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The Bloop of Cthulhu?

The Bloop of Cthulhu?


This may be one of those situations where my love of a good story gets me in trouble with the more hard-minded scientific types among you, so please understand first that this is all intended in fun. Nonetheless, there are some intriguing facts here.

During the summer of 1997, the U.S. National Oceanic and Atmospheric Administration (NOAA) repeatedly detected an extremely powerful underwater sound on an array of Cold War era hydrophones originally installed to listen for soviet submarines. “While it bears the varying frequency hallmark of marine animals, it is far more powerful than the calls made by any creature known on Earth.” Phil Lobel, a marine biologist at Boston University, purportedly “agrees that the sound is most likely to be biological in origin,” although his opinion appears to be in the minority. (Both quotes from this article at The approximate origin of the sound has been identified as 50 S x 100 W, which is almost exactly the same latitude as Lovecraft’s fictitious sunken city of R’lyeh, at 48 S x 123 W, although it is 1000 miles distant in terms of longitude. [Thanks, Maredith!]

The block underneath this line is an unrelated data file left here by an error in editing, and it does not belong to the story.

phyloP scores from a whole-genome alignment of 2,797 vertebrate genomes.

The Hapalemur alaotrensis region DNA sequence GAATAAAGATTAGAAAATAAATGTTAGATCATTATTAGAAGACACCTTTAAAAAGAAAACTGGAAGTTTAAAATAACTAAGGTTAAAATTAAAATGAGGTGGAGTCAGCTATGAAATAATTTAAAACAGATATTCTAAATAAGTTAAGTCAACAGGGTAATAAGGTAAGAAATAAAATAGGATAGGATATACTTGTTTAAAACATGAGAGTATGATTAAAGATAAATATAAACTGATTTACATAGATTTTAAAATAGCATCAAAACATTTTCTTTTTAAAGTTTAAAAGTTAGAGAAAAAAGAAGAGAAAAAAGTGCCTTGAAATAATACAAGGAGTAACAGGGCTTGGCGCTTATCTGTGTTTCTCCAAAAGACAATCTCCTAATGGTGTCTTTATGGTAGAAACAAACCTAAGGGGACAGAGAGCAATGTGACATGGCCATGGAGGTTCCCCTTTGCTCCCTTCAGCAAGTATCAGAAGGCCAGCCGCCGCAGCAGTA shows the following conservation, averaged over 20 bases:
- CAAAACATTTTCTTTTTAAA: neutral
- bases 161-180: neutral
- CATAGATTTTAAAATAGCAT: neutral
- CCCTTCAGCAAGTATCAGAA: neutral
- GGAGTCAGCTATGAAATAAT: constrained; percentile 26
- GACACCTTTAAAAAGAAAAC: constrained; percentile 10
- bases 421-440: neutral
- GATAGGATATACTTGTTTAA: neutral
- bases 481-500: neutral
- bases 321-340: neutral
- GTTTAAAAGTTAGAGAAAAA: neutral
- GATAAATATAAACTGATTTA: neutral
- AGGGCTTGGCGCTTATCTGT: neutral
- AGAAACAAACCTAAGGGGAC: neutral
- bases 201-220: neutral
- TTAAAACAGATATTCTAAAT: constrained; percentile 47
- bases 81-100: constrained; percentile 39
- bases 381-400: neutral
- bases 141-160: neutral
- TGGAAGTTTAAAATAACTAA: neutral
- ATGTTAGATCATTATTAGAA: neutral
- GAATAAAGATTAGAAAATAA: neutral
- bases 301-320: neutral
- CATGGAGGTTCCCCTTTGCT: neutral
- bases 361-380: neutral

You can listen to a sped-up version of “The Bloop” on the NOAA website here.

12 thoughts on “The Bloop of Cthulhu?

  1. daqq says:

    Sounds like Cthulhu has gas…

  2. Anonymous says:

    It bodes ill to mock the squamous flatulence of the ancient one.

  3. ehrichweiss says:


  4. Anonymous says:

    FOOLS. You have damned us all.

  5. Dave says:

    Interesting that that location (50S, 100W) lies to the east of the Menard Fracture Zone.


    1. Bill says:

      >…which is almost exactly the same latitude…

      Um, just FYI, the distance between 50 S x 100 W and 48 S x 123 W is about a THOUSAND MILES. Then again, Cthulhu knows no bounds of time and space.

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I am descended from 5,000 generations of tool-using primates. Also, I went to college and stuff. I am a long-time contributor to MAKE magazine and My work has also appeared in ReadyMade, c't – Magazin für Computertechnik, and The Wall Street Journal.

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